His office is no City Hall. You’ll find no grand steps leading to a conference room lined with easels conveying a vision of what Honolulu might look like once new rail stations are built.

There are no assistants or spokesmen to stand in his stead.

When we drove up to the thriving business he helped found, Maui Divers Jewelry, there he stood, in khaki pants and an aloha shirt, in the shade of the parking garage. A friendly Englishman with a white beard and a gentle accent. But don’t be deceived. This 77-year-old has been the nemesis of any mayor who’s tried to build a rail project in Honolulu over the past 25 years.

A while back you might recall I went into the den of the believers, seven city officials who shared a persuasive vision of a city with a train running through it. The headline on my article was “This is not Mufi’s train.” These officials were behind it 100 percent, and they believed the majority of the public was with them, too. And in their case ,they could point to an election in 2008 and more recent polls to support their case.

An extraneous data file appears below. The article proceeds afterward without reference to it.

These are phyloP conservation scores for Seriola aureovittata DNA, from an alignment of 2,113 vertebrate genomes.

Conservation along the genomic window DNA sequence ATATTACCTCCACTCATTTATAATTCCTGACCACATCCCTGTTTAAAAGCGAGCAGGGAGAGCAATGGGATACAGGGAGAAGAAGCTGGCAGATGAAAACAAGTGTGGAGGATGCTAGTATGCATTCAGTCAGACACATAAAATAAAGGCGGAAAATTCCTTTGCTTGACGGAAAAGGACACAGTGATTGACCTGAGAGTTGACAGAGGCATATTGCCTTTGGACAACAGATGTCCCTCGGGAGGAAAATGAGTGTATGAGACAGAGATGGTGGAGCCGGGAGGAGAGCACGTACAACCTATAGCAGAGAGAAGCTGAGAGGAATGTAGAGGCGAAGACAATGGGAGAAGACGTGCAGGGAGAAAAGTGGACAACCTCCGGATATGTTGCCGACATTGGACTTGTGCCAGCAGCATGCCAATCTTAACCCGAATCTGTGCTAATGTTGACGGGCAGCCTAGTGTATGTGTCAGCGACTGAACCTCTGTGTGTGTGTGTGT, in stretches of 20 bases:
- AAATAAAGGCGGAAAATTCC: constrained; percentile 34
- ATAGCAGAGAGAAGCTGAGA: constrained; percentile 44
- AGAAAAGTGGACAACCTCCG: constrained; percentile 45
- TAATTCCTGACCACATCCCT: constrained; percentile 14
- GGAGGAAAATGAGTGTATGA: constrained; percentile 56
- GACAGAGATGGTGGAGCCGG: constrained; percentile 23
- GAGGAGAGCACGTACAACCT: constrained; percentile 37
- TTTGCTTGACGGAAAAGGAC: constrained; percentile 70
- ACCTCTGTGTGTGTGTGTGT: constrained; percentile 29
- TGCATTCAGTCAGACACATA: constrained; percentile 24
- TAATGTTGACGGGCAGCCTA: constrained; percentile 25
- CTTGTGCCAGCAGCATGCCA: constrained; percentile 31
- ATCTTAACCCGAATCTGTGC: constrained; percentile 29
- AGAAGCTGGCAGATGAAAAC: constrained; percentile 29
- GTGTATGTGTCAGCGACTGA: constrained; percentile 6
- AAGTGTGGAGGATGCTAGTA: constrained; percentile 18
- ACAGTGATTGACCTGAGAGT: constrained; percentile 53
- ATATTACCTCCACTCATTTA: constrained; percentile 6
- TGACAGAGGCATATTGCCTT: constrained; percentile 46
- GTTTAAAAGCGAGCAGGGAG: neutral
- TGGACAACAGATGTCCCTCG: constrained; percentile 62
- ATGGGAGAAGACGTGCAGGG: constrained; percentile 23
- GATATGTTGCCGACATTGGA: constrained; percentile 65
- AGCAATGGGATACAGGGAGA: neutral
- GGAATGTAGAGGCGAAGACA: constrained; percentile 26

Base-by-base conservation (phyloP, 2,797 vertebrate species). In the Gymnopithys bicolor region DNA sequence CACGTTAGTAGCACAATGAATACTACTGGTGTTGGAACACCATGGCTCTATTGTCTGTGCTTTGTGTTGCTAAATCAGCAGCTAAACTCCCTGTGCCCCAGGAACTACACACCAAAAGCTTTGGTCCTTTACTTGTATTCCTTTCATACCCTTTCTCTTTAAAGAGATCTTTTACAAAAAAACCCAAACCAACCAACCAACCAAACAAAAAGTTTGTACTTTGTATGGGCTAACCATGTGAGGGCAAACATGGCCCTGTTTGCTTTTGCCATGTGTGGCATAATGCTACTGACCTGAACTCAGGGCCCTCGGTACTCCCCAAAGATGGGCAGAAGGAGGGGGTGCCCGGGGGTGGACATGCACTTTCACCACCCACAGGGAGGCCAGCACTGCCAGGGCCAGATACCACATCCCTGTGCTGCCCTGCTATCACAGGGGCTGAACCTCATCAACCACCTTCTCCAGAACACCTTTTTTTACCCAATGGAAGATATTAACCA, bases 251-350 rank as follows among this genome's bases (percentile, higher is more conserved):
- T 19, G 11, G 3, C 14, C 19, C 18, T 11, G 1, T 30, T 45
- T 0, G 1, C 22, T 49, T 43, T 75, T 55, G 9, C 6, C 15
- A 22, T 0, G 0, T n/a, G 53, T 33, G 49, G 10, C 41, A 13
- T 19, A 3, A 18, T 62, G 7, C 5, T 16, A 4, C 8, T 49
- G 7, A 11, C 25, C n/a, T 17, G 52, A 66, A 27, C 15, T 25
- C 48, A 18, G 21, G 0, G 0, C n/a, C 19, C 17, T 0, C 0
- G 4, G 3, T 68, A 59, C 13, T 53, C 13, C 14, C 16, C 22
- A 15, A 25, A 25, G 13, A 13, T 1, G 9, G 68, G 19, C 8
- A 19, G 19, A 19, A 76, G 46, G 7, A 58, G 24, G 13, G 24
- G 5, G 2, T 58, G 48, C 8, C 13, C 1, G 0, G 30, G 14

Well, I promised then that I’d visit with the critics. Cliff Slater might as well be their mayor, the mayor of no-rail Honolulu. His slogan might well be, “It shouldn’t be anybody’s train.” And guess what, everywhere he looks he sees allies, too. He doesn’t think anybody is for the train, except maybe folks who’ve been poorly informed by the local media, which “haven’t covered the story enough,” or contractors who are going to make money building it.

Slater is the chair of Honolulutraffic.com, arguably the leading opponent of the city’s proposed $5.5 billion rail project. And this weekday morning before we sit down to chat, he’s piling us into his Mercedes sedan to drive the train’s route through the downtown core. He wants us to see it through his eyes, so he’s taking us to Chinatown. From there, we’ll drive the rail route back to Ala Moana Center. And as we drive, he talks. And laughs. One thing you need to be prepared for with Slater is that while he may be determined — he seems to live and breathe the issue — he’s got a sense of humor, and a way with words.

Cliff Slater on why rail is a bad idea for Honolulu

Here are just a few of the memorable lines from the morning, and then I’ll get back to the vision of the rail line he painted on our drive. While he may sound like a firebrand, his tone is calm throughout.

  • “Why pay more when we can get the same service for less?”